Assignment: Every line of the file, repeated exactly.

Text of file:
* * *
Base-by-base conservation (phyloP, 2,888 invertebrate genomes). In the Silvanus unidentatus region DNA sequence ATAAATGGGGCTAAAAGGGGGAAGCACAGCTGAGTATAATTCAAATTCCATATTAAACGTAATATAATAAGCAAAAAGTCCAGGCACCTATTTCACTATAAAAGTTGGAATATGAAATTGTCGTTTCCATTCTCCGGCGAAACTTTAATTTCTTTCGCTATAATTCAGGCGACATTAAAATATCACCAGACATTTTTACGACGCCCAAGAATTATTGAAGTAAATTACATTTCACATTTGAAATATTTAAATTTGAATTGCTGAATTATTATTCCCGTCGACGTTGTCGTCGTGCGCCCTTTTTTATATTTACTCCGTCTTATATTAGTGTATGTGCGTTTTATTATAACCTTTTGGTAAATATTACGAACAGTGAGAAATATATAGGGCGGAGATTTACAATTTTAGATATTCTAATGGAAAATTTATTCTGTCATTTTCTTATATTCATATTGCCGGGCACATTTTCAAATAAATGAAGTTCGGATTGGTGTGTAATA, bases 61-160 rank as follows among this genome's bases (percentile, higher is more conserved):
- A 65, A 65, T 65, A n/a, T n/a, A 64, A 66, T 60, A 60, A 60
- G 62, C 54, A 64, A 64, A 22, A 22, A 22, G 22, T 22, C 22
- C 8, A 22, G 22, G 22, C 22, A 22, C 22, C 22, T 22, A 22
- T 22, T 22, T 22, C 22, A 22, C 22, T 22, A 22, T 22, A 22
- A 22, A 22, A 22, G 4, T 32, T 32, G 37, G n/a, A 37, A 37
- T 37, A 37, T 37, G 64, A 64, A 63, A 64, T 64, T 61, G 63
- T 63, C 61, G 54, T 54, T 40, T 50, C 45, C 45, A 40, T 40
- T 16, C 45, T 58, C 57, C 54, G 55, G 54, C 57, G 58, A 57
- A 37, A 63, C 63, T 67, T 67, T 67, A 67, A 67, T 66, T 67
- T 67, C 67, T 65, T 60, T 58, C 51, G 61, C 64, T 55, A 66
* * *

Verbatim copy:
Base-by-base conservation (phyloP, 2,888 invertebrate genomes). In the Silvanus unidentatus region DNA sequence ATAAATGGGGCTAAAAGGGGGAAGCACAGCTGAGTATAATTCAAATTCCATATTAAACGTAATATAATAAGCAAAAAGTCCAGGCACCTATTTCACTATAAAAGTTGGAATATGAAATTGTCGTTTCCATTCTCCGGCGAAACTTTAATTTCTTTCGCTATAATTCAGGCGACATTAAAATATCACCAGACATTTTTACGACGCCCAAGAATTATTGAAGTAAATTACATTTCACATTTGAAATATTTAAATTTGAATTGCTGAATTATTATTCCCGTCGACGTTGTCGTCGTGCGCCCTTTTTTATATTTACTCCGTCTTATATTAGTGTATGTGCGTTTTATTATAACCTTTTGGTAAATATTACGAACAGTGAGAAATATATAGGGCGGAGATTTACAATTTTAGATATTCTAATGGAAAATTTATTCTGTCATTTTCTTATATTCATATTGCCGGGCACATTTTCAAATAAATGAAGTTCGGATTGGTGTGTAATA, bases 61-160 rank as follows among this genome's bases (percentile, higher is more conserved):
- A 65, A 65, T 65, A n/a, T n/a, A 64, A 66, T 60, A 60, A 60
- G 62, C 54, A 64, A 64, A 22, A 22, A 22, G 22, T 22, C 22
- C 8, A 22, G 22, G 22, C 22, A 22, C 22, C 22, T 22, A 22
- T 22, T 22, T 22, C 22, A 22, C 22, T 22, A 22, T 22, A 22
- A 22, A 22, A 22, G 4, T 32, T 32, G 37, G n/a, A 37, A 37
- T 37, A 37, T 37, G 64, A 64, A 63, A 64, T 64, T 61, G 63
- T 63, C 61, G 54, T 54, T 40, T 50, C 45, C 45, A 40, T 40
- T 16, C 45, T 58, C 57, C 54, G 55, G 54, C 57, G 58, A 57
- A 37, A 63, C 63, T 67, T 67, T 67, A 67, A 67, T 66, T 67
- T 67, C 67, T 65, T 60, T 58, C 51, G 61, C 64, T 55, A 66